quantity we have come to expect for Malvern Spring Show.
By the time the show date arrived, I was driving again and so able to get the pots and cut blooms to the show on Thursday evening. Staging took
about four hours and we were quite pleased with the exhibits. With the staging completed about 10 pm I drove home expecting to return after judging on Friday morning. My ankle became more swollen and
sore during the night and we did not get back to the show at all. I was admitted to hospital on the following Monday and my rose showing year for 2011 was at an end.
It was a few weeks later when we
found out our results. We had won the Cluster Flowered Star class with Hakuun and Dreaming Maiden won the Miniature Pot Rose Class. There were other successes amongst the various classes and I had
enjoyed staging them, but there were no blooms of June Laver this time.
June Laver, the gold yellow HT type mini which has been a great favourite and has won many prizes for us during recent years. The
variety is not very hardy when grown in the garden, but we had during recent years propagated a good number of plants of this variety all grown from cuttings. They were unfortunately all killed by the big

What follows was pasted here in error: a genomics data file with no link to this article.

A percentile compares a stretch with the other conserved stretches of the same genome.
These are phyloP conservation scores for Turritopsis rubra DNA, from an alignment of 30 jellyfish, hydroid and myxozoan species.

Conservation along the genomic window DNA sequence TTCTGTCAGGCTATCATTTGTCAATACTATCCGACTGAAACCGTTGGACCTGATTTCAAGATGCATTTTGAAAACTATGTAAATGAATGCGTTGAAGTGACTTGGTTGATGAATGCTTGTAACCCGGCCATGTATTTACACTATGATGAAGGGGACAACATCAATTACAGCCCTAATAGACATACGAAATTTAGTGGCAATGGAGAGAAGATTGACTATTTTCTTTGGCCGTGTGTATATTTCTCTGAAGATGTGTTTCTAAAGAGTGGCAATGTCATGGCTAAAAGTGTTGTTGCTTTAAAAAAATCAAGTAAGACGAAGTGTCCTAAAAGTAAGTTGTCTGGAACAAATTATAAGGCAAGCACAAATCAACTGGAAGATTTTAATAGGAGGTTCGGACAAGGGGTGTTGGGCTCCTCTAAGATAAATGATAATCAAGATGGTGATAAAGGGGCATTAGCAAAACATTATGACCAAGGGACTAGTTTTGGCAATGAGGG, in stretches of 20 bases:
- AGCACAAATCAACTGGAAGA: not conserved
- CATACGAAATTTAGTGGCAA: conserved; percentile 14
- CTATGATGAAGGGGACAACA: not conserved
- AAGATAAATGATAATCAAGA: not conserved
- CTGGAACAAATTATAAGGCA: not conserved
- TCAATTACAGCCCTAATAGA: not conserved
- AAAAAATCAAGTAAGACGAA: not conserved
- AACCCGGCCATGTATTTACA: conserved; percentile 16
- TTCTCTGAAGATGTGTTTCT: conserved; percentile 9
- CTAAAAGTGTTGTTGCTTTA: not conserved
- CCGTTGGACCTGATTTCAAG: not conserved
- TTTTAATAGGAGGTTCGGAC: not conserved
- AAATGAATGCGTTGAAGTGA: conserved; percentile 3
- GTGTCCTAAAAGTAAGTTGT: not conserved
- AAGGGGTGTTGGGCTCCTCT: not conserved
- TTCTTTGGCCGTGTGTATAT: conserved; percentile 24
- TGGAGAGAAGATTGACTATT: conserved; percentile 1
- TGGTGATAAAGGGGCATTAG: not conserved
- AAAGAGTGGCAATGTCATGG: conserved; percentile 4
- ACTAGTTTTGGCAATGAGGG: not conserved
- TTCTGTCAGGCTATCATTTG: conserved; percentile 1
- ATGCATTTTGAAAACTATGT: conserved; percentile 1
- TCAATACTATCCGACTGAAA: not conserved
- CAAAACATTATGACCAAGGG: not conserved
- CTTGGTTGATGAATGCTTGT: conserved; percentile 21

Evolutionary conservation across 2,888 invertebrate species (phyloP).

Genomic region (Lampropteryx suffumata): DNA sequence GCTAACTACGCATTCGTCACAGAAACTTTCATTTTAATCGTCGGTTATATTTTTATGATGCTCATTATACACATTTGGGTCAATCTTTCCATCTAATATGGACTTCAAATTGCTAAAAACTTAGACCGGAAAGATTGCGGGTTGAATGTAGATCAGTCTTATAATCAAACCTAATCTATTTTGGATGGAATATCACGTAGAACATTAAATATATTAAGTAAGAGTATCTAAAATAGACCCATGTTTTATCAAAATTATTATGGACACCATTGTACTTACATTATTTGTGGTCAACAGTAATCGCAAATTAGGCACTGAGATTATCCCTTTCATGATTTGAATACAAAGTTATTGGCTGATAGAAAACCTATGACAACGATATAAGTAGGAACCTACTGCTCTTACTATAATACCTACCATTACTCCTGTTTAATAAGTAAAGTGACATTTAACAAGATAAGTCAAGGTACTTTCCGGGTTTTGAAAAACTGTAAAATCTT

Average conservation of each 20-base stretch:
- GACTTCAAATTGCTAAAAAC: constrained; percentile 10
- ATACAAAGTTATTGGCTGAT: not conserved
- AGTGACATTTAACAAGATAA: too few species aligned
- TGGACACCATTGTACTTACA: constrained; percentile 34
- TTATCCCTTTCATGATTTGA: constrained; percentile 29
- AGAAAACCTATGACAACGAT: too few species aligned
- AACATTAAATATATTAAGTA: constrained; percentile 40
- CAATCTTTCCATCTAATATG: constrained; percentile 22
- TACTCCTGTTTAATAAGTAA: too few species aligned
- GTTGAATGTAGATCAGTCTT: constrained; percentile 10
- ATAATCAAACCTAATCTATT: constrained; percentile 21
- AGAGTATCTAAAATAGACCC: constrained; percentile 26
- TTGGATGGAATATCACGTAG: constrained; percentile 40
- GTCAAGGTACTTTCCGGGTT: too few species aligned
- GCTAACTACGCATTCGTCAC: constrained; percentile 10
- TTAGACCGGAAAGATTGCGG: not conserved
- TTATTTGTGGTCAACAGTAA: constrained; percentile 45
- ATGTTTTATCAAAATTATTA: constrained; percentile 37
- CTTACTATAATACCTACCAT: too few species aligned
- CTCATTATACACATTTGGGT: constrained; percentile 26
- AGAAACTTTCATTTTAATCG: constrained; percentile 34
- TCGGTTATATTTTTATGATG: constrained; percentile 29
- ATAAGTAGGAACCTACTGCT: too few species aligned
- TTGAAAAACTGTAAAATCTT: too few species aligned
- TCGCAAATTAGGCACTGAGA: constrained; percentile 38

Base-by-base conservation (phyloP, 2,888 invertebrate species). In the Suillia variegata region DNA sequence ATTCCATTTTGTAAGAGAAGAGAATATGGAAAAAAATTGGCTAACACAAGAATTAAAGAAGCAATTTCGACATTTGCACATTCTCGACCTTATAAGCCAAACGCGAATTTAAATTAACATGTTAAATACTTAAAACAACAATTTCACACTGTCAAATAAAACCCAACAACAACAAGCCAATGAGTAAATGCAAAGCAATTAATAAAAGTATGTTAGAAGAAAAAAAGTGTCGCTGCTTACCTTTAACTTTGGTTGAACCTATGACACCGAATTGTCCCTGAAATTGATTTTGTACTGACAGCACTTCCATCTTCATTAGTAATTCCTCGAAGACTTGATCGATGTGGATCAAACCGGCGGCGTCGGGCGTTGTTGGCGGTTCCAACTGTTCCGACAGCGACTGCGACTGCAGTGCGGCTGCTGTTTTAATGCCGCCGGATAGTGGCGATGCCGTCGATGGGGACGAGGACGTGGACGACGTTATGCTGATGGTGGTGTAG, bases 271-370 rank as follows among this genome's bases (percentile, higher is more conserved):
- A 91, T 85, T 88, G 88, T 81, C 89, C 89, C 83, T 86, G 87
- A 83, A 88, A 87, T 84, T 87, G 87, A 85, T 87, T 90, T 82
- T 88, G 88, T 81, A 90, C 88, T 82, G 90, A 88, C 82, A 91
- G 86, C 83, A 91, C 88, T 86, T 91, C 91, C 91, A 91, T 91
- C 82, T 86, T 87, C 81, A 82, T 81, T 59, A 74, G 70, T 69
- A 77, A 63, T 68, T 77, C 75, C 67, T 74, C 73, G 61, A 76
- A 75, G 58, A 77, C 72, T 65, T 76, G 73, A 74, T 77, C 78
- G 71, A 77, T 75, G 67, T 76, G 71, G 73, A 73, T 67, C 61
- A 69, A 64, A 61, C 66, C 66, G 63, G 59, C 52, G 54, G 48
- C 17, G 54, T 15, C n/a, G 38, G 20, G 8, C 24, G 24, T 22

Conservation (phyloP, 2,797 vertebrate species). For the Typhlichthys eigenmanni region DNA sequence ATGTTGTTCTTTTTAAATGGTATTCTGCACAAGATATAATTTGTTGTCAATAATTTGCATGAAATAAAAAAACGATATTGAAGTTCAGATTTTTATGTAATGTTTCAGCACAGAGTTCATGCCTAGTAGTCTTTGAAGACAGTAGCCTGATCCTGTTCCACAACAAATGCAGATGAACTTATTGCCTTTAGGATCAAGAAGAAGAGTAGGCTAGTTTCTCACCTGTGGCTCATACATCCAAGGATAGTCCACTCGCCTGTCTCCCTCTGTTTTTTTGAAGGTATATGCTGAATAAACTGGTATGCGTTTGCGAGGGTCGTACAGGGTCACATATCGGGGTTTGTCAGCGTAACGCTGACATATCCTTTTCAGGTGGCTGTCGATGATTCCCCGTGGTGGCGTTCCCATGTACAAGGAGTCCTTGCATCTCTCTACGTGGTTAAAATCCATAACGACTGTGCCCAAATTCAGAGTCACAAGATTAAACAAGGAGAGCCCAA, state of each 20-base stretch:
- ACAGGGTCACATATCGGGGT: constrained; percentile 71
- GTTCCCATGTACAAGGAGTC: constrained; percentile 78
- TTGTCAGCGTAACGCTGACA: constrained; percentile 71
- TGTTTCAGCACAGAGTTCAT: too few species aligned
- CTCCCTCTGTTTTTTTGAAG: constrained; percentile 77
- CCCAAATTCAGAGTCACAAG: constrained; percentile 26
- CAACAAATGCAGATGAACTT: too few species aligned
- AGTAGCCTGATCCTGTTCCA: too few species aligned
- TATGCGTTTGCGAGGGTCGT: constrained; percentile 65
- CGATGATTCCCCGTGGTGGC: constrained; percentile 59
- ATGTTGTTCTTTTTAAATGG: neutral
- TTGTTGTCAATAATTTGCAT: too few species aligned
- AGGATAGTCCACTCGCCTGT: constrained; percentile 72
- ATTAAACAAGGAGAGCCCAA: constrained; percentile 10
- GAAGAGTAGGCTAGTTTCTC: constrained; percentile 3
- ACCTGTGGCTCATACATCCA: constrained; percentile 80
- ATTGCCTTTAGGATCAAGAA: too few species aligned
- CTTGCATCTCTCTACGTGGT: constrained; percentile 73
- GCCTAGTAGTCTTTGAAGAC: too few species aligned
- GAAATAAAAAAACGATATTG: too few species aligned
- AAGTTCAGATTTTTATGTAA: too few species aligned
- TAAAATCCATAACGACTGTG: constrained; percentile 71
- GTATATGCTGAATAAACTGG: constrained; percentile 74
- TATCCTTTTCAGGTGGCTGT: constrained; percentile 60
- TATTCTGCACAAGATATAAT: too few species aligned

freeze. I would like to grow it again. However, it is not listed in the UK now so if anyone knows of a source of propagating material please let me know.
A ten week stay in hospital followed
Malvern and it was on the 28th July when I was finally discharged. Most of Vera’s time had been taken up with visiting. She was unable to give our roses and perennials and indeed any of our garden
plants much attention. Only the previous year’s Autumn cut back had been carried out to the bush roses prior to winter setting in and no true pruning was done. With no watering, feeding or spraying
being carried out the exhibition varieties suffered from lack of attention and blackspot had obviously been active. Many varieties had suffered dieback in the freezing temperatures, particularly the HT’s
and Minis. So the garden did not look very attractive when I was finally able to get out and about to look around the garden extension area some three of four weeks after arriving home.
It was, however
the modern Clustered varieties that came out best. I was unable to find any disease on Champagne Moment. It is the healthiest variety in the garden. Gold Beauty was almost as clean though it did show
some signs later in the season.